One of the most common questions we’re asked at Rosterfy when traveling around the UK is our opinion on the ‘gaps’ in volunteering. What’s missing? Where are the shortcomings as we see them? The insights we glean from conversations with our clients and the data we see through our systems is that there are still plenty of holes in the industry in terms of reaching wider communities and engaging more diverse workforces in general. Another way to look at that, of course, is in what opportunities there are in front of us as an industry and what can we do to help fill those gaps, be them educational or socio-economically.
1. Increasing the knowledge of other volunteering opportunities
Ahead of the upcoming ‘Why Sports Conference’, which serves as a catalyst to increase activity across the UK, on the 18th September 2019 at The Royal Society of Medicine in London, these issues are once again, and rightly so, coming to the fore.
Increasing the knowledge of other volunteering opportunities is inextricably linked to closing the gaps that exist in the industry. Making people aware of what opportunities exist in communities often cut-off from such communications is key. Identifying how to do that will not only engage more people but make the outreach of those searching for workforces much more efficient.
We must look beyond the traditional means of communication and interact with a wide range of potential volunteering groups. Identifying the trigger that will then get them interested and keep them interested is, of course, the next challenge which I’m hoping we can challenge at the conference.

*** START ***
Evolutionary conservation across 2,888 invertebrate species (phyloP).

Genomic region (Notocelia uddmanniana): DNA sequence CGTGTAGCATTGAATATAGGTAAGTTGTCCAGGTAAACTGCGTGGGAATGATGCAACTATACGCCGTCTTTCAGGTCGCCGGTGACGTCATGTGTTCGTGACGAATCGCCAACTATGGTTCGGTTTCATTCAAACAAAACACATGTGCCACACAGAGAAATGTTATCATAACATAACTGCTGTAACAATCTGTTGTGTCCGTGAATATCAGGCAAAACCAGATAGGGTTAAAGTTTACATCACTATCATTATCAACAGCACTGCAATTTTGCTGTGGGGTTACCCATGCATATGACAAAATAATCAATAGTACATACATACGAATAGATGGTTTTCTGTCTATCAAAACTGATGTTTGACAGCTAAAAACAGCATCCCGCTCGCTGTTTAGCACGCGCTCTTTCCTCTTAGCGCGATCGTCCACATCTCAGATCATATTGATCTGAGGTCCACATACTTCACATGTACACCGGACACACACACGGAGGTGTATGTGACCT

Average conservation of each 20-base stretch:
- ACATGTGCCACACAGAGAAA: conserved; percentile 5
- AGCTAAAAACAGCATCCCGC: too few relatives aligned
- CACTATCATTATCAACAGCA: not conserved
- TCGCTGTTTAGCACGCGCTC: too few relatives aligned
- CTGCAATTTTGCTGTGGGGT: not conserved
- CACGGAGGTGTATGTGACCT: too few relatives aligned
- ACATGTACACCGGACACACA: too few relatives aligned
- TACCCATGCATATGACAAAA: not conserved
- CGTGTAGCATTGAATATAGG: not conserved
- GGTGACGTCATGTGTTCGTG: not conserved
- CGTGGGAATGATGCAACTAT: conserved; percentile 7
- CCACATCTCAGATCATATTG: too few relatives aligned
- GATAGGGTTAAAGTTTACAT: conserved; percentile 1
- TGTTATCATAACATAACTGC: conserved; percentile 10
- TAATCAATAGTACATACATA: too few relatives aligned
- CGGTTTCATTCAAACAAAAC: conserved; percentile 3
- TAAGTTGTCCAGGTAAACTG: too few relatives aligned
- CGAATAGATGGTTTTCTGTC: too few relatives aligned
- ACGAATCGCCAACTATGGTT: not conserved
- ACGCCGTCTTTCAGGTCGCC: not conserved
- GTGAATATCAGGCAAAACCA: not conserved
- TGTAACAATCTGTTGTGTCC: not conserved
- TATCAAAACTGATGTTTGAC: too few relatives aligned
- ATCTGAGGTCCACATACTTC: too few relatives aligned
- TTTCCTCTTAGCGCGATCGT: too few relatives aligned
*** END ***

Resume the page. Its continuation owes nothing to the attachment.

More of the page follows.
2. Volunteering closing the socio-economic gap in sport and activity
One of the best speakers on the topic is Jenny Betteridge, the Strategic Lead for Volunteering at Sport England. Jenny will be speaking at the conference on the 18th, specifically around the topic of closing that social-economic gap in youth social action, through sport. Her workshop presentation titled, ‘Missing in Action’ looks as some key areas, including:
- Looking at UK’s volunteering landscape and challenges, particularly considering socio-economic barriers
- Sharing Sport England and the #iwill Fund’s £3m partnership programme to bring together youth social action and sport
- Showing how sport and physical activity can be different and looking ahead to what can come next
I will be sure to attend as Jenny takes us through this pertinent issue. Volunteering is for everyone and the best results are when there is a real mix of people, sharing knowledge and learning from each others own experiences. This enriches the workforce pool and allows the volunteering landscape to flourish.